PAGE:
This album is Bratko Bibič's first solo effort after years spent in East-European avant-folk groups Begnagrad and Nimal. Although titled Bratko Bibič & the Madleys of Bridko Bebič, it doesn't feature the accordionist's backup band -- the "real" Madleys had yet to be found. Accompanying him are ex-Begnagrad clarinetist Bogo Pečnikar, violinist Matjaž Sekne, and L'Ensemble Rayé's trombonist, Shirley Hofmann. Nimal drummer Momo Rossel engineered the sessions, which stretched over two years, but he doesn't play on the album. The only percussive sounds heard come from the accordion -- Bibič is a master at exploiting every click and knock the instrument can produce. He also has a unique talent at writing heartwarming melodies and setting them to twisted stop-and-go rhythms. Drawing inspiration from Slovenian folk, he pushes the music further into avant-garde territory, using odd meters, atonality, and occasional free improv passages to find new paths to modern folk. All of this exploration is constantly pursued in a playful manner. This is music to hum along or dance to, although you may want to watch your step. Tunes like "Sackamra," "Jane," and "Madley" are simply beautiful -- some would find their way into the repertoire of the supergroup Accordion Tribe a few years later. This album is not as strong as Na Domacem Vrtu, but it remains genuinely lovable, albeit hard to find.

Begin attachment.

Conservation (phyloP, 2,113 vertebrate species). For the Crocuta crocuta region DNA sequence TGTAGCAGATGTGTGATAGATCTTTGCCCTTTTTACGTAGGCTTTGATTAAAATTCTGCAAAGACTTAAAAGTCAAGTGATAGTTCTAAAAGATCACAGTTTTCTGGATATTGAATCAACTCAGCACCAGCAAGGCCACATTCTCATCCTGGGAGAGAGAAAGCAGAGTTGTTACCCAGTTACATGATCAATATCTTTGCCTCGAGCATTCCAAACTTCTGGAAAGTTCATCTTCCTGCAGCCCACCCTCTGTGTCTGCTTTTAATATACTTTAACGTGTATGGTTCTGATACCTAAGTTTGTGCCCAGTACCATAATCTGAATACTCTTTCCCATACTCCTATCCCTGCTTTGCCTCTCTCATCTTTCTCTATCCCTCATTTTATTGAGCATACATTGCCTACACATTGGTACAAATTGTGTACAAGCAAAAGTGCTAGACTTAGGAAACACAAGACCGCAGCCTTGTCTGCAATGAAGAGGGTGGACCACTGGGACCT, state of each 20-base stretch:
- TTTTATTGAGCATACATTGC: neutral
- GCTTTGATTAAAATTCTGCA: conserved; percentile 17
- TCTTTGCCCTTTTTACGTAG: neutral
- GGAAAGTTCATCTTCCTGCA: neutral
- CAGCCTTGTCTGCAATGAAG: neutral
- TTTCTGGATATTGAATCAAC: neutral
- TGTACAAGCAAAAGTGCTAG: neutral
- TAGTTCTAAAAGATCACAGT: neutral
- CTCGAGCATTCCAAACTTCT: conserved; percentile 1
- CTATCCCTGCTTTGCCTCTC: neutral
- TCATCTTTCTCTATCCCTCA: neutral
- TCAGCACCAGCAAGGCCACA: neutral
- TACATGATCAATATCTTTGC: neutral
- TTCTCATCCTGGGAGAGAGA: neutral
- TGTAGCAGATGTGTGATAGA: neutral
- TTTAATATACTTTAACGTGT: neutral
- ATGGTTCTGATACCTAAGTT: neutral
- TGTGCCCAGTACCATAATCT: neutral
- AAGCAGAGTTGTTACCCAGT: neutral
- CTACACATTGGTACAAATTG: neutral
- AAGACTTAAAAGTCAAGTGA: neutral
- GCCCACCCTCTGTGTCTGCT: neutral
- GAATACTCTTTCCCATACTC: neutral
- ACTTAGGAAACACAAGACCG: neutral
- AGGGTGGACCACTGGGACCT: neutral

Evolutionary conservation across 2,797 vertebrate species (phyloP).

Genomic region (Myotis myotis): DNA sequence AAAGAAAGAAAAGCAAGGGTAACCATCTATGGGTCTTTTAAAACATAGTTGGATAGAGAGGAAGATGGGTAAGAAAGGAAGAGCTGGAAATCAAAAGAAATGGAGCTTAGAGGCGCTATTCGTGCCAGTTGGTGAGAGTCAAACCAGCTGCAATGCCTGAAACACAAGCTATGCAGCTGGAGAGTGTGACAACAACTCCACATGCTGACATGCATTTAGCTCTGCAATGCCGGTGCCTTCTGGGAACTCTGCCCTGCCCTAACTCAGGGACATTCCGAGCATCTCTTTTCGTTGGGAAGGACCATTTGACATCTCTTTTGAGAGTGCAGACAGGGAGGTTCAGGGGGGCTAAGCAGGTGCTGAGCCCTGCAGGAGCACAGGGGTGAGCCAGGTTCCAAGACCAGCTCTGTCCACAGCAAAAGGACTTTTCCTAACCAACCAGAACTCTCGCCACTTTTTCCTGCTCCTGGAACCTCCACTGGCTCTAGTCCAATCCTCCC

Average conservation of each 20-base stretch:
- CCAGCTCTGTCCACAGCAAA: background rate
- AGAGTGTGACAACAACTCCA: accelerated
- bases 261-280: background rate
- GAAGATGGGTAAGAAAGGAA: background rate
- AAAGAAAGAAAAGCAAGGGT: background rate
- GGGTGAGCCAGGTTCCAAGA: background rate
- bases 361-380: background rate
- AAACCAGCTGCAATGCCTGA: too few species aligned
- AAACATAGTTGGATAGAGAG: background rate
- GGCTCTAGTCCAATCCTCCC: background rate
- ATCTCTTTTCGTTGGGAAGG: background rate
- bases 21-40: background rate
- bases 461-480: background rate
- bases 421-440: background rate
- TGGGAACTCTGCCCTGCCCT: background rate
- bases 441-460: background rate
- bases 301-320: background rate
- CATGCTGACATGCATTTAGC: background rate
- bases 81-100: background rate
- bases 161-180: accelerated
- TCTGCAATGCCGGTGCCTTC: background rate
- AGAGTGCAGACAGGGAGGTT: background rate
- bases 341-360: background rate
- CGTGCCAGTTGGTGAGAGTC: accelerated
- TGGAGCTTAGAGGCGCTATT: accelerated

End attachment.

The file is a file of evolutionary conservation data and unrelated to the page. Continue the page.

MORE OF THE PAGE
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AllMusic Review by François Couture